When Agamemnon, Jephtha, Brutus at the decisive moment heroically overcome their pain, have heroically lost the beloved and have merely to accomplish the outward sacrifice, then there never will be a noble soul in the world who will not shed tears of compassion for their pain and of admiration for their exploit. If, on the other hand, these three men at the decisive moment were to adjoin to their heroic conduct this little word, “But for all that it will not come to pass,” who then would understand them? If as an explanation they added, “This we believe by virtue of the absurd,” who would understand them better? For who would not easily understand that it was absurd, but who would understand that one could then believe it?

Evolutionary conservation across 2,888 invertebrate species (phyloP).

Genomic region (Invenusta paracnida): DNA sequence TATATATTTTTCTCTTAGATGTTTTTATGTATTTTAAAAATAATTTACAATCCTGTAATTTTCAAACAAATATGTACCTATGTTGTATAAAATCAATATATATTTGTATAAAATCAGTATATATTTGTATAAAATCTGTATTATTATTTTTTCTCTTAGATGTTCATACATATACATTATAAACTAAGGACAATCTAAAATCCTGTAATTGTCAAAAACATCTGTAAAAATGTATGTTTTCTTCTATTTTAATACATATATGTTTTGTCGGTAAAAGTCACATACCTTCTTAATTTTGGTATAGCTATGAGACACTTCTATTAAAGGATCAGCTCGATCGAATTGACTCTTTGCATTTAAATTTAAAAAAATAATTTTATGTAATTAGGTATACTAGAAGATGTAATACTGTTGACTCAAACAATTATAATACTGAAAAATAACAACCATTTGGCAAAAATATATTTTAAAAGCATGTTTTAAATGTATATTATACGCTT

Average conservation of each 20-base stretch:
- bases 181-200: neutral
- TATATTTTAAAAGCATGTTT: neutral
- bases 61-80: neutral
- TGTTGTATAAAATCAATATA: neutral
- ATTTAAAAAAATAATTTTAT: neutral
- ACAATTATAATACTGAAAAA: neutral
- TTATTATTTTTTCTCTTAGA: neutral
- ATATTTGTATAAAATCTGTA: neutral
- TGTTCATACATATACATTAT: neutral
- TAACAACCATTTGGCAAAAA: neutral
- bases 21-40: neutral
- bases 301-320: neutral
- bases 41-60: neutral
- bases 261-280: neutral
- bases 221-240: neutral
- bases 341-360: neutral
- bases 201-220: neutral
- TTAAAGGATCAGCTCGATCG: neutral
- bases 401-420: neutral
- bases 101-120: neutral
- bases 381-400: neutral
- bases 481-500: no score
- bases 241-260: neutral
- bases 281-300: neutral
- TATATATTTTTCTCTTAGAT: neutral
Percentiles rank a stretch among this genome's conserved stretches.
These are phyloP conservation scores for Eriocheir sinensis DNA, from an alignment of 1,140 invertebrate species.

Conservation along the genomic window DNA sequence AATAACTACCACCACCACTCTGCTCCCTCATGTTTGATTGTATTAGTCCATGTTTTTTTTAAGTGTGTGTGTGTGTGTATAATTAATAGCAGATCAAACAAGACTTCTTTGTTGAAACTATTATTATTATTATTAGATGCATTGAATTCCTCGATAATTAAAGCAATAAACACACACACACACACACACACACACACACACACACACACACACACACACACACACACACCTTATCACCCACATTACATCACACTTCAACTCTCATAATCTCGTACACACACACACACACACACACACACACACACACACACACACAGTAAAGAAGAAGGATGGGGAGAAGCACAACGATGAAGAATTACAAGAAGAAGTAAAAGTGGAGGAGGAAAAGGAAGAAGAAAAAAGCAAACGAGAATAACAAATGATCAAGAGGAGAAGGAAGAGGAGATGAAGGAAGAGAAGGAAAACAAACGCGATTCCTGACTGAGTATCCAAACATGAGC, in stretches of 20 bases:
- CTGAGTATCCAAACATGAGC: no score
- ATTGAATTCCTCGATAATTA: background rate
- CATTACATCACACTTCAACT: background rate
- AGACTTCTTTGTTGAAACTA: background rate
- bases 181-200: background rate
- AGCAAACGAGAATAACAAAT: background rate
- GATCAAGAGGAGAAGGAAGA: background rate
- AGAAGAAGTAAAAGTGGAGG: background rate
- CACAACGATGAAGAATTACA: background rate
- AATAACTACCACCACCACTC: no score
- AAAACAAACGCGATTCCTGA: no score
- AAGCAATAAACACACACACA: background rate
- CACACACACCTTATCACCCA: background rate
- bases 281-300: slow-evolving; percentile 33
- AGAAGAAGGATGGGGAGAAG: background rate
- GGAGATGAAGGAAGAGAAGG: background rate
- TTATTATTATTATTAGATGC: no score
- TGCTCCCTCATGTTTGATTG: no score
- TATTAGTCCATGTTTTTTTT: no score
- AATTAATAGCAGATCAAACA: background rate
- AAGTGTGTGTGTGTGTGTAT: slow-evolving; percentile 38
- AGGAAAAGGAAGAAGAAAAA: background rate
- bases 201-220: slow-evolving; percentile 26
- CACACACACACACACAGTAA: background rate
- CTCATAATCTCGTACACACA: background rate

The difference between the tragic hero and Abraham is clearly evident. The tragic hero still remains within the ethical. He lets one expression of the ethical find its telos in a higher expression of the ethical; the ethical relation between father and son, or daughter and father, he reduces to a sentiment which has its dialectic in the idea of morality. Here there can be no question of a teleological suspension of the ethical.